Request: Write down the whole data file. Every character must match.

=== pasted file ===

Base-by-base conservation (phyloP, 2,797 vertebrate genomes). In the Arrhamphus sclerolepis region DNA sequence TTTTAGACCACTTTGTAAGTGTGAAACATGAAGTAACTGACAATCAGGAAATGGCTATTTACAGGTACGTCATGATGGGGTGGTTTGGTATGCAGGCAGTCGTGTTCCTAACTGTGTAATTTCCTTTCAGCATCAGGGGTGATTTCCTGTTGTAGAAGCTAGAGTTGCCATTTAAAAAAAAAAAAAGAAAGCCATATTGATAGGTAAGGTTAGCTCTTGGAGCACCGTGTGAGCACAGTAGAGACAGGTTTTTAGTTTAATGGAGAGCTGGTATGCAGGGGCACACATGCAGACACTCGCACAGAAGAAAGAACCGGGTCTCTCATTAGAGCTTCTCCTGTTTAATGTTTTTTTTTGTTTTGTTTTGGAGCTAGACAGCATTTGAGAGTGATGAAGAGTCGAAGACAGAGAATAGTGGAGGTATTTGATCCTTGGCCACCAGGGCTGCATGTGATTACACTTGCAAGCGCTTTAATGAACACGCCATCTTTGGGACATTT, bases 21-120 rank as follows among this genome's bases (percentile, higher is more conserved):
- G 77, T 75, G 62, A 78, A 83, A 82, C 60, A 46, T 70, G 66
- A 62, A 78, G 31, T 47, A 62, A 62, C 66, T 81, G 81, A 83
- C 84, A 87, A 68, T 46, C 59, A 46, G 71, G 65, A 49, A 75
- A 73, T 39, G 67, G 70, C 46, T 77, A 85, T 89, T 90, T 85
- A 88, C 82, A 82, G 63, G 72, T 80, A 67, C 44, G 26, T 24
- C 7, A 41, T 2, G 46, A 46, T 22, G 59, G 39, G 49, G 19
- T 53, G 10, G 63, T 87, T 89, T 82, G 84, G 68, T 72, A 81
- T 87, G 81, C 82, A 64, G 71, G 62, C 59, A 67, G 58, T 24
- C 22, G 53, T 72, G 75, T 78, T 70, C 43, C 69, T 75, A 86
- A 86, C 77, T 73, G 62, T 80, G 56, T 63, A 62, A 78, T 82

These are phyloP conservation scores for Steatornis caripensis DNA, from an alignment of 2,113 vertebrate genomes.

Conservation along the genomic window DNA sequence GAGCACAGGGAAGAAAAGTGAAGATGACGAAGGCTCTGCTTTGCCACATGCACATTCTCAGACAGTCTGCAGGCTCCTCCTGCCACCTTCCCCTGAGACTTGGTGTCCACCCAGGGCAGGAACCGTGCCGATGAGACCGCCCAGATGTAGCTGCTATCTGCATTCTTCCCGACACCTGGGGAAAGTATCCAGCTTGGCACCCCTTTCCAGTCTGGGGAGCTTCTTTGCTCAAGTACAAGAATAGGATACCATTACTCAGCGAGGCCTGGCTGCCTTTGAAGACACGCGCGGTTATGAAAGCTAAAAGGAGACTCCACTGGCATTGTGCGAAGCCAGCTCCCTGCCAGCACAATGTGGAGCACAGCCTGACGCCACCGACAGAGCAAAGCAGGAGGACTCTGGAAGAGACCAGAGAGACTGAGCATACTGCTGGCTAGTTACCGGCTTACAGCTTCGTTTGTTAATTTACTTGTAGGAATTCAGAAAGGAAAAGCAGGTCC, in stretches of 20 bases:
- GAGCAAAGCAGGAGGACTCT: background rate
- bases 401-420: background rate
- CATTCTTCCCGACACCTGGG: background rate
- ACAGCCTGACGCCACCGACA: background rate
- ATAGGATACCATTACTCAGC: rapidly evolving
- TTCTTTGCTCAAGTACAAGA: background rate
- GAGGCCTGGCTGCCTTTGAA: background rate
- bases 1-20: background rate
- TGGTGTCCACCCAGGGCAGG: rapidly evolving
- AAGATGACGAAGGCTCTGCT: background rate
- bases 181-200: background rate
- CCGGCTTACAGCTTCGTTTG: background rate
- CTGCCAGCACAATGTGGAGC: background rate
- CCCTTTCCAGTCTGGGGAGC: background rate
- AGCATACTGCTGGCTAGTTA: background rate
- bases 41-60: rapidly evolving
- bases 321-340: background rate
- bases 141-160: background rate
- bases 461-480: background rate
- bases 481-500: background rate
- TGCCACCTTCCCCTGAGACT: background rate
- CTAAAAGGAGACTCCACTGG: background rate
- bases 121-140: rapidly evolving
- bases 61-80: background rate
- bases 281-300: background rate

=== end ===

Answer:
Base-by-base conservation (phyloP, 2,797 vertebrate genomes). In the Arrhamphus sclerolepis region DNA sequence TTTTAGACCACTTTGTAAGTGTGAAACATGAAGTAACTGACAATCAGGAAATGGCTATTTACAGGTACGTCATGATGGGGTGGTTTGGTATGCAGGCAGTCGTGTTCCTAACTGTGTAATTTCCTTTCAGCATCAGGGGTGATTTCCTGTTGTAGAAGCTAGAGTTGCCATTTAAAAAAAAAAAAAGAAAGCCATATTGATAGGTAAGGTTAGCTCTTGGAGCACCGTGTGAGCACAGTAGAGACAGGTTTTTAGTTTAATGGAGAGCTGGTATGCAGGGGCACACATGCAGACACTCGCACAGAAGAAAGAACCGGGTCTCTCATTAGAGCTTCTCCTGTTTAATGTTTTTTTTTGTTTTGTTTTGGAGCTAGACAGCATTTGAGAGTGATGAAGAGTCGAAGACAGAGAATAGTGGAGGTATTTGATCCTTGGCCACCAGGGCTGCATGTGATTACACTTGCAAGCGCTTTAATGAACACGCCATCTTTGGGACATTT, bases 21-120 rank as follows among this genome's bases (percentile, higher is more conserved):
- G 77, T 75, G 62, A 78, A 83, A 82, C 60, A 46, T 70, G 66
- A 62, A 78, G 31, T 47, A 62, A 62, C 66, T 81, G 81, A 83
- C 84, A 87, A 68, T 46, C 59, A 46, G 71, G 65, A 49, A 75
- A 73, T 39, G 67, G 70, C 46, T 77, A 85, T 89, T 90, T 85
- A 88, C 82, A 82, G 63, G 72, T 80, A 67, C 44, G 26, T 24
- C 7, A 41, T 2, G 46, A 46, T 22, G 59, G 39, G 49, G 19
- T 53, G 10, G 63, T 87, T 89, T 82, G 84, G 68, T 72, A 81
- T 87, G 81, C 82, A 64, G 71, G 62, C 59, A 67, G 58, T 24
- C 22, G 53, T 72, G 75, T 78, T 70, C 43, C 69, T 75, A 86
- A 86, C 77, T 73, G 62, T 80, G 56, T 63, A 62, A 78, T 82

These are phyloP conservation scores for Steatornis caripensis DNA, from an alignment of 2,113 vertebrate genomes.

Conservation along the genomic window DNA sequence GAGCACAGGGAAGAAAAGTGAAGATGACGAAGGCTCTGCTTTGCCACATGCACATTCTCAGACAGTCTGCAGGCTCCTCCTGCCACCTTCCCCTGAGACTTGGTGTCCACCCAGGGCAGGAACCGTGCCGATGAGACCGCCCAGATGTAGCTGCTATCTGCATTCTTCCCGACACCTGGGGAAAGTATCCAGCTTGGCACCCCTTTCCAGTCTGGGGAGCTTCTTTGCTCAAGTACAAGAATAGGATACCATTACTCAGCGAGGCCTGGCTGCCTTTGAAGACACGCGCGGTTATGAAAGCTAAAAGGAGACTCCACTGGCATTGTGCGAAGCCAGCTCCCTGCCAGCACAATGTGGAGCACAGCCTGACGCCACCGACAGAGCAAAGCAGGAGGACTCTGGAAGAGACCAGAGAGACTGAGCATACTGCTGGCTAGTTACCGGCTTACAGCTTCGTTTGTTAATTTACTTGTAGGAATTCAGAAAGGAAAAGCAGGTCC, in stretches of 20 bases:
- GAGCAAAGCAGGAGGACTCT: background rate
- bases 401-420: background rate
- CATTCTTCCCGACACCTGGG: background rate
- ACAGCCTGACGCCACCGACA: background rate
- ATAGGATACCATTACTCAGC: rapidly evolving
- TTCTTTGCTCAAGTACAAGA: background rate
- GAGGCCTGGCTGCCTTTGAA: background rate
- bases 1-20: background rate
- TGGTGTCCACCCAGGGCAGG: rapidly evolving
- AAGATGACGAAGGCTCTGCT: background rate
- bases 181-200: background rate
- CCGGCTTACAGCTTCGTTTG: background rate
- CTGCCAGCACAATGTGGAGC: background rate
- CCCTTTCCAGTCTGGGGAGC: background rate
- AGCATACTGCTGGCTAGTTA: background rate
- bases 41-60: rapidly evolving
- bases 321-340: background rate
- bases 141-160: background rate
- bases 461-480: background rate
- bases 481-500: background rate
- TGCCACCTTCCCCTGAGACT: background rate
- CTAAAAGGAGACTCCACTGG: background rate
- bases 121-140: rapidly evolving
- bases 61-80: background rate
- bases 281-300: background rate